HARARE - African women from three countries reportedly spent about $1,1 billion on hair extensions and hair maintenance, news that has been received by others with awe.
According to a recently published report, the three countries surveyed were South Africa, Cameroon and Nigeria.
African hair care business has become a multi-billion dollar industry that stretches to China and India and has drawn global giants such as L’Oreal and Unilever.
“The liquid hair care (shampoo’s, crème relaxers and moisturisers) market is expected to grow by about five percent from 2013 to 2018 in Nigeria and Cameroon, with a slight decline for the more mature South African market.
“This does not include sales from more than 40 other sub-Saharan countries, or the huge “dry hair” market of weaves and extensions,” the report goes on to say.
It is interesting to note that a tiny fraction of the world’s poorest continent spends over a billion dollars in hair products, alone.
The psycho-social ramification of wearing weaves tends not to weigh heavily on the minds of teenagers who encompass the average age when extensions are first tried.
Nowadays almost everyone likes “Remy Virgin hair” and this leaves one wondering if the liquidity crunch being experienced by Zimbabweans has spared the hair industry.
For many black women, the perception of having “Beautiful Hair” is an embedded part of their core being. Some cannot and will not be seen without weave despite the high cost.
Margret Kaseke, a Harare-based counsellor who routinely advise women on issues ranging from self-esteem, hair issues, depression and body image says the need to have weaves comes from mainstream media where the media influence people’s choices. White beauty has become the order of the day in African countries since most black people imitate their Western role models.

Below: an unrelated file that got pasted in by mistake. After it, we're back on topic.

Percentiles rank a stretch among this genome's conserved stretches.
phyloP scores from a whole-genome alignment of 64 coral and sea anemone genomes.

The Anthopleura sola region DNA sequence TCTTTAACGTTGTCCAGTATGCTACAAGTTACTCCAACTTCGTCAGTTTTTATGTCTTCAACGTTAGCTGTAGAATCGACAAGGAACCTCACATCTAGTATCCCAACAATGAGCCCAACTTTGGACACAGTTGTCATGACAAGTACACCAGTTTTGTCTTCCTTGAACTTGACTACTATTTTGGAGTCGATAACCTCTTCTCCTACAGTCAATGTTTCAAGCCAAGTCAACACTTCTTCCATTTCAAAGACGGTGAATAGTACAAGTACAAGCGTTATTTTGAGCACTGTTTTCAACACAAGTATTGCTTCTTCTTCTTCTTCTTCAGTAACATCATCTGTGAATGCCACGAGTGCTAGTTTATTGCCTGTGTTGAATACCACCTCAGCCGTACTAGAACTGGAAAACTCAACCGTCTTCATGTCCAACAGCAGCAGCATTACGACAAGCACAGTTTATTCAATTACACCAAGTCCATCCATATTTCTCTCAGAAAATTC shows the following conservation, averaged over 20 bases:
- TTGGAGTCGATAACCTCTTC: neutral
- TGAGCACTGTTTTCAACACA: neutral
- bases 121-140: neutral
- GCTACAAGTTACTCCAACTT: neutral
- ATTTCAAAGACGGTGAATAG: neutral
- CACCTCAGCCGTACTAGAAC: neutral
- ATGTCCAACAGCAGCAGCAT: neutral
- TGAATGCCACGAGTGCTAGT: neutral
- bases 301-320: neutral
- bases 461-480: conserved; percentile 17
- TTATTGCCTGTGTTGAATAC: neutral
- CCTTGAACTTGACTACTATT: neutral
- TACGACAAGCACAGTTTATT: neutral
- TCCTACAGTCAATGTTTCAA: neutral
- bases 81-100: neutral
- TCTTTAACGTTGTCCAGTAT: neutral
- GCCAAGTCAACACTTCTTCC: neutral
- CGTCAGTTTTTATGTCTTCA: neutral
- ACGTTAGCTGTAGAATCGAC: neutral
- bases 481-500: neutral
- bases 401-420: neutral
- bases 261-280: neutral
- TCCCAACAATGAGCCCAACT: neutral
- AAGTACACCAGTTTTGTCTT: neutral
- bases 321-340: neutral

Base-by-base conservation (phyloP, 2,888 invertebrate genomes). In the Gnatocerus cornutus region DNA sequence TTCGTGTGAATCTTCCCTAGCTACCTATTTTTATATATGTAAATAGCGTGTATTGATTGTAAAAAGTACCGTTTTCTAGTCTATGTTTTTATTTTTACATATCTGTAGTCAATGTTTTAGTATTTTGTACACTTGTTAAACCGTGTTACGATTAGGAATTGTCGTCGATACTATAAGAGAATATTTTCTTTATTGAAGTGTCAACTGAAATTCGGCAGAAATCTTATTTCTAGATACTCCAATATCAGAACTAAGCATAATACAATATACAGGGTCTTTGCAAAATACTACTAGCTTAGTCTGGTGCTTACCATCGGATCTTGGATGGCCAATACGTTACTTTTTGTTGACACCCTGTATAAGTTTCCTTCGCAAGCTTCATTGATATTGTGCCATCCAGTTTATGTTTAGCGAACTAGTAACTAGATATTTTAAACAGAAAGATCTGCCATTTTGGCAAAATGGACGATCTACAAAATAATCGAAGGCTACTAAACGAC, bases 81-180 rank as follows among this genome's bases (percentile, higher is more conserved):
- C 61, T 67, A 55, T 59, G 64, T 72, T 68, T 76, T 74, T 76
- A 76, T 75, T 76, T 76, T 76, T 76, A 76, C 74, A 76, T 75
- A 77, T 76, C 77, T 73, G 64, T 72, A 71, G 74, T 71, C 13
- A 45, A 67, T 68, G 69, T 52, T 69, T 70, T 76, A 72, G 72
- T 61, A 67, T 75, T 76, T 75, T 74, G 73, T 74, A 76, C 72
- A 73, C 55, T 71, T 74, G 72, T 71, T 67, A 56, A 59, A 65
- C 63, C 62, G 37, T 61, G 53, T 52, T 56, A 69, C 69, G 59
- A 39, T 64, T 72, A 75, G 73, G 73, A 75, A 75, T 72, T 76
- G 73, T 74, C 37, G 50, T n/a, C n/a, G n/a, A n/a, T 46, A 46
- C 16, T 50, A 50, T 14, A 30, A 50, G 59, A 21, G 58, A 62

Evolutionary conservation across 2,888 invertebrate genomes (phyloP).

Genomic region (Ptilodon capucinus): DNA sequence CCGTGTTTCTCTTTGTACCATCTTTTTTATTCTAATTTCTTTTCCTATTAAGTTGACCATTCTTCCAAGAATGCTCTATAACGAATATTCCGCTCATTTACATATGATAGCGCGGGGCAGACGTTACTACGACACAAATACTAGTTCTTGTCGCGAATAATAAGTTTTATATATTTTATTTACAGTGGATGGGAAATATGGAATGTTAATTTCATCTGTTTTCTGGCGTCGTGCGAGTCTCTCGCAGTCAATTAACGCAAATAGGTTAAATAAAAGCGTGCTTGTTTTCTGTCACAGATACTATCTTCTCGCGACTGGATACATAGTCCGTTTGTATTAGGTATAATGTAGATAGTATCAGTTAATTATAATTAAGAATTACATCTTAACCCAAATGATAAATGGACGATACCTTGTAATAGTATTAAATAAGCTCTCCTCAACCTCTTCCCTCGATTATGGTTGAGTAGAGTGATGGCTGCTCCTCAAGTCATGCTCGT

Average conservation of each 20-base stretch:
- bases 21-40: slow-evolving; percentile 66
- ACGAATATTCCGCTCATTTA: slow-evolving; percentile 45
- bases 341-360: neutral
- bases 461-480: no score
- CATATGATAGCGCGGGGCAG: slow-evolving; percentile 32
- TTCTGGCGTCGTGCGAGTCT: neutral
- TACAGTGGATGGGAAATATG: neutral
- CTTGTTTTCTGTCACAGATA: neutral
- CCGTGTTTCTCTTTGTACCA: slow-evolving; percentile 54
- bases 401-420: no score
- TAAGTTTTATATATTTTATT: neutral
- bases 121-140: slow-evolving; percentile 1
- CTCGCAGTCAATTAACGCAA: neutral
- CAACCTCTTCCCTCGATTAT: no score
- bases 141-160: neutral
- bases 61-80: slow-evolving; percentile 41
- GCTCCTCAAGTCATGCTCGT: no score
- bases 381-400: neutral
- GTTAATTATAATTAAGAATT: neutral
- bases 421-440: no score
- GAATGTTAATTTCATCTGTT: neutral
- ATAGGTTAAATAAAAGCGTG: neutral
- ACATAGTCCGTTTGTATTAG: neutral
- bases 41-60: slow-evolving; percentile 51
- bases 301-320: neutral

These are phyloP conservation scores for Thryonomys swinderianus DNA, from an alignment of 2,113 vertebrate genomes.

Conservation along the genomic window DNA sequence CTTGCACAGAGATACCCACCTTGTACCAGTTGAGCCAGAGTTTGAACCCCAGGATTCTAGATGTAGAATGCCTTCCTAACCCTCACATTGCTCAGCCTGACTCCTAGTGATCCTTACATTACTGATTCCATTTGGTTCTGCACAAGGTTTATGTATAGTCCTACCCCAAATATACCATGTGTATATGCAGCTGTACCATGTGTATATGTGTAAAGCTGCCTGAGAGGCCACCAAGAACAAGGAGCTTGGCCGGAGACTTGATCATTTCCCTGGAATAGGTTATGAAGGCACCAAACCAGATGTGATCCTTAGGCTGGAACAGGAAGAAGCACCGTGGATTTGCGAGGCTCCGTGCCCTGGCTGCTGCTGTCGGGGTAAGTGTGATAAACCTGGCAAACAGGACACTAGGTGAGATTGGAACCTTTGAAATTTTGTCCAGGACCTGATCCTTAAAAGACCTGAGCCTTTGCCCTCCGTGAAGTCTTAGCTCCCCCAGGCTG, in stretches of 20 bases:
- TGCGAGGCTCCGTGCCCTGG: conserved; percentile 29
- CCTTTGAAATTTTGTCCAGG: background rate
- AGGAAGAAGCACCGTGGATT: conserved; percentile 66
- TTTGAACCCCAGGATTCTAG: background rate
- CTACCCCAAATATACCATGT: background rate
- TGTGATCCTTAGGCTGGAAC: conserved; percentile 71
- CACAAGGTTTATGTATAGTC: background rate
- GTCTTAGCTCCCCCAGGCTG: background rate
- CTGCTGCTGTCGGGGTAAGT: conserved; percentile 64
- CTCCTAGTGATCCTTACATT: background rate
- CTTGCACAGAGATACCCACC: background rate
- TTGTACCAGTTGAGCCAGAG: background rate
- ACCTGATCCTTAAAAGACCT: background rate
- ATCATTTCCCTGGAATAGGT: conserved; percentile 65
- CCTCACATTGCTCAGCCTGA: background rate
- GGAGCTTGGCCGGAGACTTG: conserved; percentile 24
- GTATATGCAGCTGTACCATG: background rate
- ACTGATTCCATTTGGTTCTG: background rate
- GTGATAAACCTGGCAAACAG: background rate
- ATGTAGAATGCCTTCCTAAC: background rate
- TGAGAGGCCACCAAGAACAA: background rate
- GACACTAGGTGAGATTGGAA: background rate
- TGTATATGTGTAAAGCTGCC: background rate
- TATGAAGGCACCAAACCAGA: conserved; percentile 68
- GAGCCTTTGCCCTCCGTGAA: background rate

Silky long hair and an overly slender silhouette are all associated with white beauty.
This, Kaseke says, has led to some Zimbabwean women suffering from “white” disorders like bulimia and anorexia.
“It is not surprising that we have these alarming statistics. Most women will do anything to look good. I have some clients who have eating disorders and it is unusual in Africa since its most associated with the whites. The media is playing a major role in changing behaviour and it looks like it has got a magic bullet effect on the audiences,” Kaseke said.
The human global hair trade is a growing — and very lucrative — industry. With sales exceeding $12 billion a year, women are sacrificing in order to buy the expensive hair extensions to achieve the desired look.
Some women believe those who wear weaves have low self-esteem and need to work through their issues.
“We have so many deep-rooted issues that we need to overcome in our community to finally make ourselves whole. It’s a shame when we choose to concentrate on trivial things.
“Clearly spending so much on weaves shows these women are out of control and governments need to force them to accept their natural look by imposing hefty duty on these products,” said Rungano Zvevhu, a Harare-based lawyer.
Although the survey in question did not do consultations in Zimbabwe, the surge in Remy hair on Zimbabwean market is a close indicator that the country has also joined the hair race.
For those who wear the extensions and weaves — the price seems worth the sacrifice. And the psycho-social condemnation does not register.
Maita Dube, a Bulawayo-based student says she wears human hair because of the quality it offers.